There is no ‚Äėhonour‚Äô in killing – Sept 2008, sadly still relevant

samia sarwar

Not just the ‘poor’ and ‘uneducated’ – Samia Sarwar was murdered in her lawyer’s office by a man abetted by her own mother, a doctor.

The outrage against the murder of Farzana Parveen outside the Lahore High Court reminded me of something I wrote in September 2008, published in The News, Pakistan and in The Hindu, India, below.¬†Farzana was going to the court¬†to testify that she had married her husband of her own choice (defending him against kidnapping charges her family had brought against him). Such murders for ‘honour’ are common in the region. In Pakistan, the situation is exacerbated by the Qisas and Diyat law which enables the perpetrators to literally get away with murder (as Raymond Davis did). This case is particularly horrific because of where it happened and because the woman was three months pregnant. ¬†See booklet¬†by Hassam Qadir Shah:¬†Honour killing-criminal procedures-Hassam Qadir Shah-Shirkat Gah¬†(2002, PDF)¬†

There is no ‚Äėhonour‚Äô in killing, Sept 2008

[Note: in my published article, I had mixed up the names, corrected below Рthe correct names are Saima Waheed and Samia Sarwar]  Continue reading

India, Pakistan: Moving on the right track

May 25, , Puri beach, Odisha: Sand artist Sudarshan Pattnaik's image of India‚Äôs Prime Minister-designate Narendra Modi and the Pakistan Prime Minister Nawaz Sharif made in sand, with the message ‚ÄĚ Peace gets a chance‚Äô.

May 25, , Puri beach, Odisha: Sand artist Sudarshan Pattnaik’s image of India‚Äôs Prime Minister-designate Narendra Modi and the Pakistan Prime Minister Nawaz Sharif made in sand, with the message ‚ÄĚ Peace gets a chance‚Äô.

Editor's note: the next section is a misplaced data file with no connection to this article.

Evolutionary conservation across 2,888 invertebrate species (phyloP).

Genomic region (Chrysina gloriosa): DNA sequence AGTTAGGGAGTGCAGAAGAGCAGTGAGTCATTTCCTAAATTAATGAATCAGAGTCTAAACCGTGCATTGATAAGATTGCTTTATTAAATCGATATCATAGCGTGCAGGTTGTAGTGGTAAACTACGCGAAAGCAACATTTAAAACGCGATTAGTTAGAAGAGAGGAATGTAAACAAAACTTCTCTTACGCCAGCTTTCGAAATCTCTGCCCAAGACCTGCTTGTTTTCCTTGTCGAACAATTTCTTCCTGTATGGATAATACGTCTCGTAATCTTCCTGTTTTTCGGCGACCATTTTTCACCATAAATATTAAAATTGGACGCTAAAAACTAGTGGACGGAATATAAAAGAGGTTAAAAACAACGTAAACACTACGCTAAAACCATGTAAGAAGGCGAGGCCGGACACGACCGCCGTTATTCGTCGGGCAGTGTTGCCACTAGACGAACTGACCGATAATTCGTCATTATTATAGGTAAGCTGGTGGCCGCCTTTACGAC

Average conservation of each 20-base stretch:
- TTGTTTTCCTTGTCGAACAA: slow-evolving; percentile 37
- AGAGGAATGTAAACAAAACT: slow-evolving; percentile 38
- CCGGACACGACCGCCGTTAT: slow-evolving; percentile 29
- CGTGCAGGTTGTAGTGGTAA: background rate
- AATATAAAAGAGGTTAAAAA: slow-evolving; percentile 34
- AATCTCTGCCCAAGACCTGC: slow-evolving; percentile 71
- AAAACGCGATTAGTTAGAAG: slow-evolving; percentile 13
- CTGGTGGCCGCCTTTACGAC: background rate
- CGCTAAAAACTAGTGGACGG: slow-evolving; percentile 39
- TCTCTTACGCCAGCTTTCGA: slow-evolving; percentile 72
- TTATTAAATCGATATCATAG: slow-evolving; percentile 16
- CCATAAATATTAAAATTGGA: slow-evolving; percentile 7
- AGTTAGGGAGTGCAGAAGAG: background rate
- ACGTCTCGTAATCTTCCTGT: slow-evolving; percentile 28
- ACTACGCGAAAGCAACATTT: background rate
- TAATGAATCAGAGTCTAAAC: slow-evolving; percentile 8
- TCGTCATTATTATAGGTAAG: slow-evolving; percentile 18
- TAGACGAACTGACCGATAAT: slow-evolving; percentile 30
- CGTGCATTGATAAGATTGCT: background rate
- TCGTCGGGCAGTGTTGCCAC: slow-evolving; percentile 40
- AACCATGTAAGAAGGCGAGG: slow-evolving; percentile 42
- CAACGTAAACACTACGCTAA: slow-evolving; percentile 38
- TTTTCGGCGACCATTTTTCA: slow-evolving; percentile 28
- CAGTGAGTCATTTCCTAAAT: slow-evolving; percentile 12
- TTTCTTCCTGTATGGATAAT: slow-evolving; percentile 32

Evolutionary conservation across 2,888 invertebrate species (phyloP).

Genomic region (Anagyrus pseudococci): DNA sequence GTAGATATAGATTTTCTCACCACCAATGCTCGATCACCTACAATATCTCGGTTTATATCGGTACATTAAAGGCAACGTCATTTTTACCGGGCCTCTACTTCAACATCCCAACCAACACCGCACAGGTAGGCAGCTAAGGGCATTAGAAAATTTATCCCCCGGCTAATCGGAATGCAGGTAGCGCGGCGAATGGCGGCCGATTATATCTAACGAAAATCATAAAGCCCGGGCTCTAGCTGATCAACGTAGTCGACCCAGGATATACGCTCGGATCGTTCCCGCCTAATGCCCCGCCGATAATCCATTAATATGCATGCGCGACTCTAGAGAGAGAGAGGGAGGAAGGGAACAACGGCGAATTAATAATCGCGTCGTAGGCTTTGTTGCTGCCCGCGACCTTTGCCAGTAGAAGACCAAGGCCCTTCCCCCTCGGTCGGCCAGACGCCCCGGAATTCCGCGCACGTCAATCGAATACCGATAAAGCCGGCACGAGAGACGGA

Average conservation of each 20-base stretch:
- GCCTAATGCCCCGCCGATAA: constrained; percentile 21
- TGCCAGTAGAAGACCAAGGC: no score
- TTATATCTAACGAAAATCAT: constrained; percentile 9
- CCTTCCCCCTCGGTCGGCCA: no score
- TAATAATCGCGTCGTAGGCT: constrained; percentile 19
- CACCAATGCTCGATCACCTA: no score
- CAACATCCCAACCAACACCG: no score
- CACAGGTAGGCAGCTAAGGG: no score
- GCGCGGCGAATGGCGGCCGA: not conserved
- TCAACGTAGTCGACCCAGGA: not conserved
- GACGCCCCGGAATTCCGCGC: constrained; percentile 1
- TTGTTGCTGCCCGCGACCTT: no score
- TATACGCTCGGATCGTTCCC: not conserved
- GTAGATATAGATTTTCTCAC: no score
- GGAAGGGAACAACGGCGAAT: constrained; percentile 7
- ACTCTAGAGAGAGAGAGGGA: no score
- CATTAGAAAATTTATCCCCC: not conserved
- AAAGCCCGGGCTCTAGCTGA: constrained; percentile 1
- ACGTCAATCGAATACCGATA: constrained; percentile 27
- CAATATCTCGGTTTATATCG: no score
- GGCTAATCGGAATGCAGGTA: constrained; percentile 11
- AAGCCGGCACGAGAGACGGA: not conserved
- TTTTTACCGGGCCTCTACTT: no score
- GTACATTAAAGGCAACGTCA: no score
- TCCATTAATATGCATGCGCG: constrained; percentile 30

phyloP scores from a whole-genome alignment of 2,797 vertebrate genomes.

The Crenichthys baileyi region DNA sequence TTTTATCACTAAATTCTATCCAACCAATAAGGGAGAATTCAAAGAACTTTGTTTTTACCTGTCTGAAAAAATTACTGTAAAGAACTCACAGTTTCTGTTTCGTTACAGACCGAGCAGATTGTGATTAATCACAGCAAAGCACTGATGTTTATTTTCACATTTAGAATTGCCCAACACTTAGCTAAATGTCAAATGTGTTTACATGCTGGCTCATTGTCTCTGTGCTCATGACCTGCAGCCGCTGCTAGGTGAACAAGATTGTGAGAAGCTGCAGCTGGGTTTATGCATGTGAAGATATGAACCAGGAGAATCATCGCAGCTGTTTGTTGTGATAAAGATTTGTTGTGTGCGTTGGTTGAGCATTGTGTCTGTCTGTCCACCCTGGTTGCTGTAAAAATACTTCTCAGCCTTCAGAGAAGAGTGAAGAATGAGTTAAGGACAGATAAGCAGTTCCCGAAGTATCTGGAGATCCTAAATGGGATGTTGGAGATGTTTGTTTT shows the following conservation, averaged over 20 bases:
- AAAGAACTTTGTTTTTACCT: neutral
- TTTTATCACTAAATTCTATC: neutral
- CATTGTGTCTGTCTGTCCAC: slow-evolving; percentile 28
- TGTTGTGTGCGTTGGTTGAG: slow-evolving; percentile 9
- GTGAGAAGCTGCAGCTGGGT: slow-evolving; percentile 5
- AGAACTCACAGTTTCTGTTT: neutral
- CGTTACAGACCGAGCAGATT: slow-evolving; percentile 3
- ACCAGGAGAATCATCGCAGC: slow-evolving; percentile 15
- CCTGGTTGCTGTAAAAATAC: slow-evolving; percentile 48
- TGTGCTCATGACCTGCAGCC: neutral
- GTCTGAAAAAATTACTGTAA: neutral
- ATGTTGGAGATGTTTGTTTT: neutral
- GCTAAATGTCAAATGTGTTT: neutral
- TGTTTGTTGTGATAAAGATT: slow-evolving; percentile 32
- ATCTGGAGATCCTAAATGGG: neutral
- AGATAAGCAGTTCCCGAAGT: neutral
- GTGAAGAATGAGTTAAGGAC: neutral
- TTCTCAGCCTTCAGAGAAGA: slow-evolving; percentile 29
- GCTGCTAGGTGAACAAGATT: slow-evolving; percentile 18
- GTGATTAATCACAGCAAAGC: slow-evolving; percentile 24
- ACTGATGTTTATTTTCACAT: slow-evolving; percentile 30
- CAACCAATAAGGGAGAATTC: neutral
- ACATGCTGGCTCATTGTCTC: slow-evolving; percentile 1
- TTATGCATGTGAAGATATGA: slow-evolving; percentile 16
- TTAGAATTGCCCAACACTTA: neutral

I don’t have any great expectations from Pakistani Prime Minister Nawaz Sharif’s upcoming visit to Delhi for PM designate Modi’s inauguration but it’s good that he’s going (despite all the pressures) and that contact is being initiated. Hopefully this contact will lead to steps being taken to implement agreements that have already been signed (re: trade, travel) that are in limbo. In that spirit, a re-plug for the¬†Aman ki Asha¬†petition against visa restrictions. Please sign and share if you haven’t already. Also,¬†a¬†very positive step ahead of the Modi-Sharif meeting is that, as a goodwill gesture, Pakistan has ordered the release of over 150 Indian prisoners, mostly fishermen, from Pakistani prisons. And for the first time, they are also releasing fishing boats. This is the first time in years that any side has decided to release fishing boats – kudos to Pakistan for taking the lead in this direction.

PIPFPD welcomes fishermen’s release, participation of Sharif in Modi’s swearing in ceremony

Modi’s invitation to Nawaz Sharif – a welcome move: Justice Markandey Katju Continue reading

“In a democracy the people are supreme, and can criticize all government agencies, which are only servants of the people”

Hamid Mir: Fighting on. AFP photo: Aamir Qureshi

Hamid Mir: Fighting on. AFP photo: Aamir Qureshi

Retired judge of the Supreme Court of India, Justice Markandey Katju, Chairman Press Council of India, emailed the following statement about the attack on Pakistani journalist Hamid Mir:

May 23, 2014: I strongly condemn the attack in Karachi on Hamid Mir, the well known Pakistani journalist, who sustained six bullet injuries in the attack. This is a direct attack on media freedom, whether it was by the Taliban or ISI or anyone else.

Though I have differed with some of the views of Mr. Hamid Mir, I believe, like Voltaire, that he has the democratic right to express his views. Continue reading

Requiem for a rights activist

Rashid Rehman KhanSenior journalist and Director, Human Rights Commission of Pakistan I.A. Rehman on a valued comrade and beloved nephew, shot dead in his office last week:

He loved life but he loved justice even more. He did not fail anyone, everybody who mattered failed him…. What is the situation now?

‚ÄĘ The journalists in Multan dare not write about the murder.
‚ÄĘ The judges in the Lahore High Court are apparently avoiding hearing Aasia Bibi‚Äôs appeal.
‚ÄĘ The Multan police want the people to believe they do not know who the mischief-makers are.
‚ÄĘ There is no authority in the country that can stem the wave of intolerance that is going to erase all remnants of reason and civilisation.